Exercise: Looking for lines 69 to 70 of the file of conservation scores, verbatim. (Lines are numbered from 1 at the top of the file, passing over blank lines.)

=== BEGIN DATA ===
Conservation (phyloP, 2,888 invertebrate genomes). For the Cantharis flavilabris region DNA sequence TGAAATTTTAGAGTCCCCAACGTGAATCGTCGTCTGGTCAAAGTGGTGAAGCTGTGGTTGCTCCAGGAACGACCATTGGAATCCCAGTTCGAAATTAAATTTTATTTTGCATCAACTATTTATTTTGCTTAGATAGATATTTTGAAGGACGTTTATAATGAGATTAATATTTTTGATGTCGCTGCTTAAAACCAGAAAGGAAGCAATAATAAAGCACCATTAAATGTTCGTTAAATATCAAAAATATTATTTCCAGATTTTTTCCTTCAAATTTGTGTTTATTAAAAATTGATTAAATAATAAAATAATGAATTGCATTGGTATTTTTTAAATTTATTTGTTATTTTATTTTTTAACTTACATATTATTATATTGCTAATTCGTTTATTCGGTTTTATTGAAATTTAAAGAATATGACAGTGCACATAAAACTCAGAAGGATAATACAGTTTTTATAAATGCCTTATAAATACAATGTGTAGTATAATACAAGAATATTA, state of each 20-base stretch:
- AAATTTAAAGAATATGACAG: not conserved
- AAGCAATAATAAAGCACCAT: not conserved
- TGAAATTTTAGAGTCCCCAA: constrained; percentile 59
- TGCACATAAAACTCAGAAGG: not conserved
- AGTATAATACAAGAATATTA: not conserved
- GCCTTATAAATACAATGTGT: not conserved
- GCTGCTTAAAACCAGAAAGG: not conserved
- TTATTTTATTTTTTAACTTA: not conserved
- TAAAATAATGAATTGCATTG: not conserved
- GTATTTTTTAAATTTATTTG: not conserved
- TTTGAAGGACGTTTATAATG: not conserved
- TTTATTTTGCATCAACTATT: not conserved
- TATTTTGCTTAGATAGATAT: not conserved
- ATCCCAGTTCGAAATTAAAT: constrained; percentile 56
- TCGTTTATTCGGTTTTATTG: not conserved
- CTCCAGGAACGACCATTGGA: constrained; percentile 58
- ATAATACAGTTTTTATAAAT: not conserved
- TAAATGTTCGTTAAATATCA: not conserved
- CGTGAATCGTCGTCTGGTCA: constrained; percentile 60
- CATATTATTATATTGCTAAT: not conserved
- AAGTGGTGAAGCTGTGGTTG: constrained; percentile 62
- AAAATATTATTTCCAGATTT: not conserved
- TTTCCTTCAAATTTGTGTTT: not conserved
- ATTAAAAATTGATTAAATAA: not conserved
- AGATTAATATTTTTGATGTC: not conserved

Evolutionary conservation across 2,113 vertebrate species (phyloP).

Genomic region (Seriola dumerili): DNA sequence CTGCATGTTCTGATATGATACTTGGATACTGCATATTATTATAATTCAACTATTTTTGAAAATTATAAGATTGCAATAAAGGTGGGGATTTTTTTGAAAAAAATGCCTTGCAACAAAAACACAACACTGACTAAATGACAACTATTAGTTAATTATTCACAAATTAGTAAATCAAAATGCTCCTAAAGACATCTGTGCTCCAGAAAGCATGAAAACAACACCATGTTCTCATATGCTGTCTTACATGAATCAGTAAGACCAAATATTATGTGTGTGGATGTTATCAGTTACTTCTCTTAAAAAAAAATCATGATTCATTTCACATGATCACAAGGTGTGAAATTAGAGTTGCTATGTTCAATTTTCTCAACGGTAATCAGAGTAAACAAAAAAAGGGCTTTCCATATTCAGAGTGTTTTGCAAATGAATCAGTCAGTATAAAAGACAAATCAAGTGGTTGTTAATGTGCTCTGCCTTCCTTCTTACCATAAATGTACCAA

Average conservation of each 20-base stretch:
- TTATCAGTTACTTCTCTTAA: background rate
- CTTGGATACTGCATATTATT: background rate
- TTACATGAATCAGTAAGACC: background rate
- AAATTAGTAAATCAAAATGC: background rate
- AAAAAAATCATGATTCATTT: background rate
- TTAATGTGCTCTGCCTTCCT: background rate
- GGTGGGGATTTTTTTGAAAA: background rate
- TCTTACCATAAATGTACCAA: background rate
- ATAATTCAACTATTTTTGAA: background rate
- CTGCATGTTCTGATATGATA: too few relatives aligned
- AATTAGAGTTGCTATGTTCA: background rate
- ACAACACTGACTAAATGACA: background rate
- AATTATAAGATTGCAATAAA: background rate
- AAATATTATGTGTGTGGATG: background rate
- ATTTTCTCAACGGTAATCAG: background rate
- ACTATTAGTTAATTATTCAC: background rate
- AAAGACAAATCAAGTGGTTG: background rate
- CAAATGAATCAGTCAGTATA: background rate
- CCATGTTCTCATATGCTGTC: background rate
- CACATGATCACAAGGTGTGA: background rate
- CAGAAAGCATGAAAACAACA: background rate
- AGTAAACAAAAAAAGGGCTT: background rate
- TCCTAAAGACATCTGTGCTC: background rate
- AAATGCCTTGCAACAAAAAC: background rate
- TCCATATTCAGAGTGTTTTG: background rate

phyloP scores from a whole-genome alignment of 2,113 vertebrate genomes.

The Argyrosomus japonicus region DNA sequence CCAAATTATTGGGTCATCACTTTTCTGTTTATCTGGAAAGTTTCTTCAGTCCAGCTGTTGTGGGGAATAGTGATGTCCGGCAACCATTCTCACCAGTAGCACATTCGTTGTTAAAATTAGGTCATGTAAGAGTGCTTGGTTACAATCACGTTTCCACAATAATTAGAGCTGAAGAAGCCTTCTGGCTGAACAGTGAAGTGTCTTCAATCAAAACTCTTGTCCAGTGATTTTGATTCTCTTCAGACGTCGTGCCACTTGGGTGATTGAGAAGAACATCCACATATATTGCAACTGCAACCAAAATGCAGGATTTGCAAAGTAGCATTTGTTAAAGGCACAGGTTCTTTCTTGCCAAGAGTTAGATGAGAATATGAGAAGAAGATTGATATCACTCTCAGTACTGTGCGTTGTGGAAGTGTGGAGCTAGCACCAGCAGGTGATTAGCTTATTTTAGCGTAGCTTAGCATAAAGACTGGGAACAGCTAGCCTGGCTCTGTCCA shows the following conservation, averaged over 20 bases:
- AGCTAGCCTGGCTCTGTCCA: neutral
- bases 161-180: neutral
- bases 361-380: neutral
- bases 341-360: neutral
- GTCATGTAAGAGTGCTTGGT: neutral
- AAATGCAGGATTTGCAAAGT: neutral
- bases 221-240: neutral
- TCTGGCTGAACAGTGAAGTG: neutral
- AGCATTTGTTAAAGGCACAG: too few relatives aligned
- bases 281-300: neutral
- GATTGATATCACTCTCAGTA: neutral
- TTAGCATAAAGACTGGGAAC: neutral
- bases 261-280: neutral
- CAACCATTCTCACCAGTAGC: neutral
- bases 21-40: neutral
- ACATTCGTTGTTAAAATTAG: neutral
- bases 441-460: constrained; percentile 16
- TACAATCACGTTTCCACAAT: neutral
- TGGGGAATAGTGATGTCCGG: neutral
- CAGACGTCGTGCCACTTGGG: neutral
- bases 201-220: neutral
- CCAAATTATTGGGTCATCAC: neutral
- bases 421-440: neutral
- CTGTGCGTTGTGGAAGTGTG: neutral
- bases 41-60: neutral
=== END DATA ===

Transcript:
- bases 261-280: neutral
- CAACCATTCTCACCAGTAGC: neutral